Cox Powertrain CXO 300hp, the world’s first 300hp production diesel outboard, is here at last thanks to the engineering expertise of a pioneering British company
The dream of a powerful but refined diesel outboard engine is about to become a reality.
After years of promises, dead ends and false dawns, British start-up Cox Powertrain finally unveiled the first pre-production units of its hotly anticipated CXO 300hp turbo diesel outboard engine at last month’s Fort Lauderdale boat show.
Unlike rival diesel outboard manufacturer Oxe, which uses a highly tuned marinised version of General Motors’ 200hp 2-litre four cylinder car engine, the CXO 300 has been designed from the ground up as a purpose-built marine outboard engine.
Developed in conjunction with British-based engineering specialists Ricardo, who have worked with everyone from McLaren Cars to Bugatti, it uses a brand new four-stroke 4.4-litre V8 block.
Cast from aluminium alloy, rather than steel, to keep the weight down and featuring a narrow-angle 60° V to reduce its footprint, it’s not just the most powerful diesel outboard engine in production, it’s also the most sophisticated.
High-pressure common rail fuel injection, twin turbochargers and a compression ratio of 16:1 help it to develop an impressive 300hp at the prop (its crankshaft power peaks at 338hp). However, it’s the maximum torque figure of 479ft lb (650nm) and the fact that it’s delivered all the way from 1,300rpm to 3,000rpm that is likely to be of most interest to boat owners.
Cox claims this is almost double the twisting power of its 300hp petrol-powered rivals, a claim that’s hard to disprove given that manufacturers of petrol outboard engines rarely reveal their engine’s torque figures. Whatever the true advantage, the CXO 300 should deliver strong acceleration and effortless cruising right through the rev range, even on heavier craft that might struggle with conventional petrol-powered outboards.
The block itself is mounted vertically so that power is delivered directly down a steel shaft to a universal joint as opposed to Oxe’s solution of a horizontal block with a transmission belt taking power down to the propeller shaft. The gearbox has been deliberately over-engineered to cope with the torque and increase its durability. As a result it is claimed to have up to three times the life expectancy of a petrol engine and be at least 25% more fuel efficient.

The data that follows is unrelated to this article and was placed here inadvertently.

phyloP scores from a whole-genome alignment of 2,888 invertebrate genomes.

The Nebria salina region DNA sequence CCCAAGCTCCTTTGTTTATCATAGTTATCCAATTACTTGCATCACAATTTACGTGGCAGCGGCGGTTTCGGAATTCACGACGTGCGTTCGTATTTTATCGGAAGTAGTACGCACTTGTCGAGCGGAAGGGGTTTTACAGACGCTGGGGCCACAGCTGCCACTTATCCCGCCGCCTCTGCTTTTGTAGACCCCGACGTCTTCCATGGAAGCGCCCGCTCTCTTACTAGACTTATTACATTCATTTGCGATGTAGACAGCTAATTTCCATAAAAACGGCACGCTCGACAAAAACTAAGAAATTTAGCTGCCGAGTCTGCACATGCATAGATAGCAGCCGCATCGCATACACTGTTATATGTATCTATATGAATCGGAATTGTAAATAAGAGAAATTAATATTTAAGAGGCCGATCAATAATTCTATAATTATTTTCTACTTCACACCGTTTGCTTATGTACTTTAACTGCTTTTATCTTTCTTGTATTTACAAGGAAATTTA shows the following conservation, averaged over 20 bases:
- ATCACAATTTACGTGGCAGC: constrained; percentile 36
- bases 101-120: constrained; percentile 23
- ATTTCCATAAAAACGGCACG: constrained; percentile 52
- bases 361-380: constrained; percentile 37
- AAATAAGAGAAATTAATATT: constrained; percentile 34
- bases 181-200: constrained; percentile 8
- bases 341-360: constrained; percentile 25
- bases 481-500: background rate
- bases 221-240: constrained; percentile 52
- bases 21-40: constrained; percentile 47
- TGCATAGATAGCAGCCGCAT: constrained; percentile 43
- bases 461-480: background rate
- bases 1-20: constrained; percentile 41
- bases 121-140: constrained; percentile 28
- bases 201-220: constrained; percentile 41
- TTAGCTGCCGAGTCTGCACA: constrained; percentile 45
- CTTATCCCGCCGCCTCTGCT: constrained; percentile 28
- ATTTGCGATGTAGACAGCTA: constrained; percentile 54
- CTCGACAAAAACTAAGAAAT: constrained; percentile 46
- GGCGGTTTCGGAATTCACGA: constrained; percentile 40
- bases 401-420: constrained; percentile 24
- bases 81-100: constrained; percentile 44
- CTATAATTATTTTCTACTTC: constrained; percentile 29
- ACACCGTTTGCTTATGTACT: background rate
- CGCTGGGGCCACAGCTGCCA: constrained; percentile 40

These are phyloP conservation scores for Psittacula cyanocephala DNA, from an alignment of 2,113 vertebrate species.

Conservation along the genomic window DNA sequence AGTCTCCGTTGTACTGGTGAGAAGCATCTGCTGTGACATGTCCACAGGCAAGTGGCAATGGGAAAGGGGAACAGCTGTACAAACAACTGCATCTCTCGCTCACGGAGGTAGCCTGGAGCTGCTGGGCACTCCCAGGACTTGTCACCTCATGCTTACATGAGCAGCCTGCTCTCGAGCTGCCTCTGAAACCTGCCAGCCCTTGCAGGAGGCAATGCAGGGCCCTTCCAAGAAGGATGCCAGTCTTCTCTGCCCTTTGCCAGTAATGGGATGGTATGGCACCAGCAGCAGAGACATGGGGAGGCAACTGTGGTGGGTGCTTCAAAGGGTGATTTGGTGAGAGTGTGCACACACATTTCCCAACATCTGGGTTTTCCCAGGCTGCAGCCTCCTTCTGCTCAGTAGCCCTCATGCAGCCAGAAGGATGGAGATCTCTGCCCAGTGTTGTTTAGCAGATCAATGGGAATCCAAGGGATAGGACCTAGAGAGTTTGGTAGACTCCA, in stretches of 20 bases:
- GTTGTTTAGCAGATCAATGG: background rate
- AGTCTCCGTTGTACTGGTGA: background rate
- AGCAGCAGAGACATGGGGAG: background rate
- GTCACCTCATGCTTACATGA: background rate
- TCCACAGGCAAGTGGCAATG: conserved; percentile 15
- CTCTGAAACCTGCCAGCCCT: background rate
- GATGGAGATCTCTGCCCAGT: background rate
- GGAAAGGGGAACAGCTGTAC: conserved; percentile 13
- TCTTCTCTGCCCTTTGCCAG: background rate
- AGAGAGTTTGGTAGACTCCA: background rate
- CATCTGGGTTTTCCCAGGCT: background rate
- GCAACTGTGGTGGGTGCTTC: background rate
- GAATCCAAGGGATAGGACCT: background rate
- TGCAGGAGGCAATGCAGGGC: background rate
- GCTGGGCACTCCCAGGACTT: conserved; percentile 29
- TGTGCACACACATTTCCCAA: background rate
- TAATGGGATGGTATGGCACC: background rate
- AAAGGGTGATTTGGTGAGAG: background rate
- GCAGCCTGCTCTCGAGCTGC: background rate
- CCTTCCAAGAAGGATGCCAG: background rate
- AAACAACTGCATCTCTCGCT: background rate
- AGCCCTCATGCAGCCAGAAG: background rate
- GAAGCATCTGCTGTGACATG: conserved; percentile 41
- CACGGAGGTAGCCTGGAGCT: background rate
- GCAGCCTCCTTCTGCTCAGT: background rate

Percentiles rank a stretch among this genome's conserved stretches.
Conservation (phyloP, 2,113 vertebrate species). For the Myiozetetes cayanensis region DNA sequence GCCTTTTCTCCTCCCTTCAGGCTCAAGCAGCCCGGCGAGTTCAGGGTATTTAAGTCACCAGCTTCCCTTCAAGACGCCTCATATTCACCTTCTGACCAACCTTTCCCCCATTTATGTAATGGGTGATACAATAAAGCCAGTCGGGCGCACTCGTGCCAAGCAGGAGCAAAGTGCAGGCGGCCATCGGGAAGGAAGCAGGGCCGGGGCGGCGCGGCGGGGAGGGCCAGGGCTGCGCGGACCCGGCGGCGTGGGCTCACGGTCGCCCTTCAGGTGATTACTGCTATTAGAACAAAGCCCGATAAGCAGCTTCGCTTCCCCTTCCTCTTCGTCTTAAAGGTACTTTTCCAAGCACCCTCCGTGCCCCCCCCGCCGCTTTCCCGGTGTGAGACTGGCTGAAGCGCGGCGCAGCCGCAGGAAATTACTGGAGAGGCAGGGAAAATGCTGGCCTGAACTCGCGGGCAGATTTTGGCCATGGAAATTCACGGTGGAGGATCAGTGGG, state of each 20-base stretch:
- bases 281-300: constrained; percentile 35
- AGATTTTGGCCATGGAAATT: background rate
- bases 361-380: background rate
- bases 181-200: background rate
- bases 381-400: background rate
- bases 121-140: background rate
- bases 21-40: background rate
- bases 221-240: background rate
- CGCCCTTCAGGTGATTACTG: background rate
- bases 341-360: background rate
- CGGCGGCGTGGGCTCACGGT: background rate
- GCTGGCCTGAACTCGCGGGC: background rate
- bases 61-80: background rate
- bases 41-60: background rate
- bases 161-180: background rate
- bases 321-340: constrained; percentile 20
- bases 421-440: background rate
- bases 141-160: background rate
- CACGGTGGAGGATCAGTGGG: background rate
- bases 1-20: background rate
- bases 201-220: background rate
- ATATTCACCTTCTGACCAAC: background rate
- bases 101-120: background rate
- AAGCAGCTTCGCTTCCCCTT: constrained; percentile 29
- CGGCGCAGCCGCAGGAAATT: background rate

Despite concerted efforts to keep its size and weight as low as possible, the CXO 300 is no slim jim. It tips the scales at 375kg, just over 100kg more than Mercury’s latest 300hp V8 Verado petrol. That’s because the high compression ratio of a diesel engine means the block has to be substantially more robust than a petrol engine’s. To put that figure in perspective, the nearest inboard diesel equivalent, Volvo’s D4 300 DPH, weighs in at 483kg.
Fuel consumption is hard to quantify until we can sea trial the engine on a boat, as the unusual torque characteristics mean it will swing a larger propeller with a steeper pitch than a petrol engine without any loss of speed or acceleration. That said, Cox’s own bench testing suggests that it burns just over 10lph at 2,000rpm, rising to 50lph at 3,500rpm, the range where most of its cruising is likely to be done. It revs to 4,000rpm but unlike petrol engines, which rev to around 6,000rpm, the Cox’s power delivery is best below 3,500rpm.
Although the engine, drivetrain and leg are all purpose-built, there is one area that Cox have sought outside help for. The steering and throttle controls are all being supplied by Seastar Solutions, including the option to fit a joystick control for twin-engined applications– there’s no point reinventing the wheel if you can buy a ready-made solution off the shelf.
The engines are being built at a brand-new facility in Shoreham, West Sussex, with a worldwide network of dealers and distributors – Berthons in Lymington will cover the UK.
All this technology doesn’t come cheap: prices start at £42,000 inc VAT for the CXO 300, roughly £16,000 more than a comparable petrol outboard. However, Cox is confident that over the life of the engine, savings from fuel and maintenance requirements (service intervals can be as long as 1,200 hours) will more than make up for the higher initial outlay. All engines are covered by a five-year recreational and 18 month/1,500 hours commercial warranty. The wider availability of diesel in marinas, the 25% extra range it will give from any given tank size and the relative ease and safety of storing the fuel are further benefits, especially for commercial and superyacht tender applications.